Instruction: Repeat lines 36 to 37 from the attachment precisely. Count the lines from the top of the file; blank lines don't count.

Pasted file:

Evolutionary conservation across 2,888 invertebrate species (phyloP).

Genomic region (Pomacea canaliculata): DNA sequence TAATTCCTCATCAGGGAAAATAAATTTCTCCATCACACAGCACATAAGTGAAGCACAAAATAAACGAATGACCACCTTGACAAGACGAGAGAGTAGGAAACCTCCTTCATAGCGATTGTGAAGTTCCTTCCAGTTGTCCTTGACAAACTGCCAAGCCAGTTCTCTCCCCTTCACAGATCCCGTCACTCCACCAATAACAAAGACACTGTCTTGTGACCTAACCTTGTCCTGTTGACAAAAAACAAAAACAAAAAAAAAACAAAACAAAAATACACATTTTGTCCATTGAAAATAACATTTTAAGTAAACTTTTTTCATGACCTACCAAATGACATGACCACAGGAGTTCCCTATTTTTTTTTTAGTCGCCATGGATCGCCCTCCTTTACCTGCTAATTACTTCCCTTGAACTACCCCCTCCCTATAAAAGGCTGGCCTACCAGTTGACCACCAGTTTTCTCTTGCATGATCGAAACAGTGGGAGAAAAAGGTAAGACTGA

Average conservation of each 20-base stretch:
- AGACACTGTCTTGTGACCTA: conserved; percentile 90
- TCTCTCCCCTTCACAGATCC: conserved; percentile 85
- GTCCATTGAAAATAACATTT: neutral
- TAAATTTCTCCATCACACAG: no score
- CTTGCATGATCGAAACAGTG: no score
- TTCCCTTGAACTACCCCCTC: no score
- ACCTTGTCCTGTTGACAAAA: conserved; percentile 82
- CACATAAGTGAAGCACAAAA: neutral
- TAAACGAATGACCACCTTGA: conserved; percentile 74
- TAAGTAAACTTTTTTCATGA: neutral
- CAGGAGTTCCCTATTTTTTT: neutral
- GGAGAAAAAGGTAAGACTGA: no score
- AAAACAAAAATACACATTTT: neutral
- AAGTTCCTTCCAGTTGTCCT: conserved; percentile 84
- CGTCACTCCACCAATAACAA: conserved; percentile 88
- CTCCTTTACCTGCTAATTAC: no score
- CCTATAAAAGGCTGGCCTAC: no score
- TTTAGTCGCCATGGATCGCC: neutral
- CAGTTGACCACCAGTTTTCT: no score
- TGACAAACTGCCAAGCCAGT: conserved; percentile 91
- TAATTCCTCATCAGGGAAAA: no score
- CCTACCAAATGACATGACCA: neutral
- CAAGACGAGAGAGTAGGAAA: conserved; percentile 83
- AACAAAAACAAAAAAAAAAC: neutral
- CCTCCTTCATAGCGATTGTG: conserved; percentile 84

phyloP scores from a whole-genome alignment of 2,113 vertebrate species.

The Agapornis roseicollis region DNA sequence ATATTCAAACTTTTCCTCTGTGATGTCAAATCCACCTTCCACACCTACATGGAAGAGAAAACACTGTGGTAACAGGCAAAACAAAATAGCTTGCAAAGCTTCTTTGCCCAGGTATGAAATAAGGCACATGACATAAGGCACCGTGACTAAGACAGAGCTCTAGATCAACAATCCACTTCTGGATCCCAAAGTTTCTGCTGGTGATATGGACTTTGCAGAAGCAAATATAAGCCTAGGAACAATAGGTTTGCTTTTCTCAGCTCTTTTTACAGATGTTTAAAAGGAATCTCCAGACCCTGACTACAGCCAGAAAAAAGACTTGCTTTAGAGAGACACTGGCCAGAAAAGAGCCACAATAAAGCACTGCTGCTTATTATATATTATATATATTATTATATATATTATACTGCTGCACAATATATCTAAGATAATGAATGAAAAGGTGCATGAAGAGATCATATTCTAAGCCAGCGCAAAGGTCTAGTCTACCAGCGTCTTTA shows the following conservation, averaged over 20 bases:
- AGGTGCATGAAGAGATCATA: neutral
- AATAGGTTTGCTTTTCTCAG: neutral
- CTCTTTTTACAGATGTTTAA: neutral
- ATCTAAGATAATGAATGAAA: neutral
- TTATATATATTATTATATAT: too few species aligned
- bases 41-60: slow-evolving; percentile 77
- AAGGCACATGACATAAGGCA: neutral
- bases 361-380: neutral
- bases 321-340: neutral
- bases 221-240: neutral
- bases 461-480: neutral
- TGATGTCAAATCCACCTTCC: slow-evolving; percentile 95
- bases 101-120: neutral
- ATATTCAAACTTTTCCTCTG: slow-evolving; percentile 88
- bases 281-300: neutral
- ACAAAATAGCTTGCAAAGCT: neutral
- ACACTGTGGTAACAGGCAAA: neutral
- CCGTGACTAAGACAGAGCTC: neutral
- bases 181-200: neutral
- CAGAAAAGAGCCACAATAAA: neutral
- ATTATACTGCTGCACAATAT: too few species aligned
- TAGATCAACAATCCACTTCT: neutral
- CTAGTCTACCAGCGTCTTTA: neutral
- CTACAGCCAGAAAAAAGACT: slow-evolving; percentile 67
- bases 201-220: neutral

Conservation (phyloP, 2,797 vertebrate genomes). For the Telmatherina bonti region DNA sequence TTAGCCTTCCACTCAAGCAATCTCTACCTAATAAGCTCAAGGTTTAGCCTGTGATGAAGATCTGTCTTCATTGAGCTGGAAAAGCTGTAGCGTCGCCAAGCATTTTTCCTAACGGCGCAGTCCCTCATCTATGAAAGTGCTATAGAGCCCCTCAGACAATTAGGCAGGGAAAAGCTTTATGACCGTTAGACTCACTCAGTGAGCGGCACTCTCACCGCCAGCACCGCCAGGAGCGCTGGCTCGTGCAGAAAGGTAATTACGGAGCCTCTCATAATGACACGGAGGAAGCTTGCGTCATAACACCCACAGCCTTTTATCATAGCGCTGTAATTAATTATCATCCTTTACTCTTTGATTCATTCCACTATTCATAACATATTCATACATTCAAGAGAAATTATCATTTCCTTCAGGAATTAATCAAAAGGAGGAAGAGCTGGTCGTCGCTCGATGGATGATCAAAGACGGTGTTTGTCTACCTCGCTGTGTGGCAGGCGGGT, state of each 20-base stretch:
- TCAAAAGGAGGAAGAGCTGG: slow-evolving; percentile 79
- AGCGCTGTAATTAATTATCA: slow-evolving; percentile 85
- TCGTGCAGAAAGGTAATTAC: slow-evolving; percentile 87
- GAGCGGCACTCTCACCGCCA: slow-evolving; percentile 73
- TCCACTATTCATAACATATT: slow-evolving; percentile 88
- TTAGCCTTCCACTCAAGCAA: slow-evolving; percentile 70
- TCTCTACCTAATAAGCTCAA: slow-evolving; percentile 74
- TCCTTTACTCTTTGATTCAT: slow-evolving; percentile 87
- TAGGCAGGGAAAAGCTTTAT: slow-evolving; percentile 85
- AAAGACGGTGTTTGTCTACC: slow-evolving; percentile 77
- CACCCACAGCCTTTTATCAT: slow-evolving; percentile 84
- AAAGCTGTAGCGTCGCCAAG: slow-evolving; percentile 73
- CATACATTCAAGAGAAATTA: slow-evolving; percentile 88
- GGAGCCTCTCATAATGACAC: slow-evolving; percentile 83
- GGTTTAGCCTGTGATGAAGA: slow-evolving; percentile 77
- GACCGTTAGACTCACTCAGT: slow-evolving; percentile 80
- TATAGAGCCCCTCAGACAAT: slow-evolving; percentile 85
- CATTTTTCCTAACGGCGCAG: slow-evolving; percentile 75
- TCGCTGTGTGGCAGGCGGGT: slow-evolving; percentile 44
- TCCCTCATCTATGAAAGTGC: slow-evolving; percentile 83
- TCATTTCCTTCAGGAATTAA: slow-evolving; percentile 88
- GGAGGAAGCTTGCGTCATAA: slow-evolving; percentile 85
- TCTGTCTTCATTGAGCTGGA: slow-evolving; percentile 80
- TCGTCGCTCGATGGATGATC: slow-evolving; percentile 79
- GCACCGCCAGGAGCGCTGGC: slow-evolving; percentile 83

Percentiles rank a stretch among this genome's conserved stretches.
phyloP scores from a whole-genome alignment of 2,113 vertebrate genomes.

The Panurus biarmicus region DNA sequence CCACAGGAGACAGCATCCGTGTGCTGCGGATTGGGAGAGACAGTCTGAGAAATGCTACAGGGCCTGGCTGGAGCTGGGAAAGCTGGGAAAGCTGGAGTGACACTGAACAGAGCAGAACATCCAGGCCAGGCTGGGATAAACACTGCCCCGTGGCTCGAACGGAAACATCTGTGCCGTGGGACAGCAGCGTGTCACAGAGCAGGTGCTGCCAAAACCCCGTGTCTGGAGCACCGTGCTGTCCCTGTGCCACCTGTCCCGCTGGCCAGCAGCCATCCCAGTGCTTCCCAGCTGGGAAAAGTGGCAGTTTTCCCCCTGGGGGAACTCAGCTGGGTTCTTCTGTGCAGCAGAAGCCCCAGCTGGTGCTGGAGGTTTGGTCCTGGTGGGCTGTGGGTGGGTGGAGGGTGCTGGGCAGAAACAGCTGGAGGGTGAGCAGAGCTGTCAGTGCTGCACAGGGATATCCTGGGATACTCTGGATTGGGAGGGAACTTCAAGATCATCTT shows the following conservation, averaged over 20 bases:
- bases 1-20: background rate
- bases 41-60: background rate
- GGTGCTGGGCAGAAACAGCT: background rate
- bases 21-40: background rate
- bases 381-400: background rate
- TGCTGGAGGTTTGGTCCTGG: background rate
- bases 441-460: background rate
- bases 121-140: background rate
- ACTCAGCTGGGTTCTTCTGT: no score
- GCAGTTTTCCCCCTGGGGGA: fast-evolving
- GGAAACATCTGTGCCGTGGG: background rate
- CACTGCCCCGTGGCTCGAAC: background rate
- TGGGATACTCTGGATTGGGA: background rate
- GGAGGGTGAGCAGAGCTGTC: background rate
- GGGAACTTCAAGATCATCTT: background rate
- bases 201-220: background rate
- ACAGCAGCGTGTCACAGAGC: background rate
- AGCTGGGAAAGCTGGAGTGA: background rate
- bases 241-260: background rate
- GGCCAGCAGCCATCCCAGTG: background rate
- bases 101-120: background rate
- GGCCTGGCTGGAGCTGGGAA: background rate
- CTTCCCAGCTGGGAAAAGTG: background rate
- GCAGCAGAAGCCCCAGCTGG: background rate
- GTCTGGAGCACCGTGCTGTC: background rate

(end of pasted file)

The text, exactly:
- bases 41-60: slow-evolving; percentile 77
- AAGGCACATGACATAAGGCA: neutral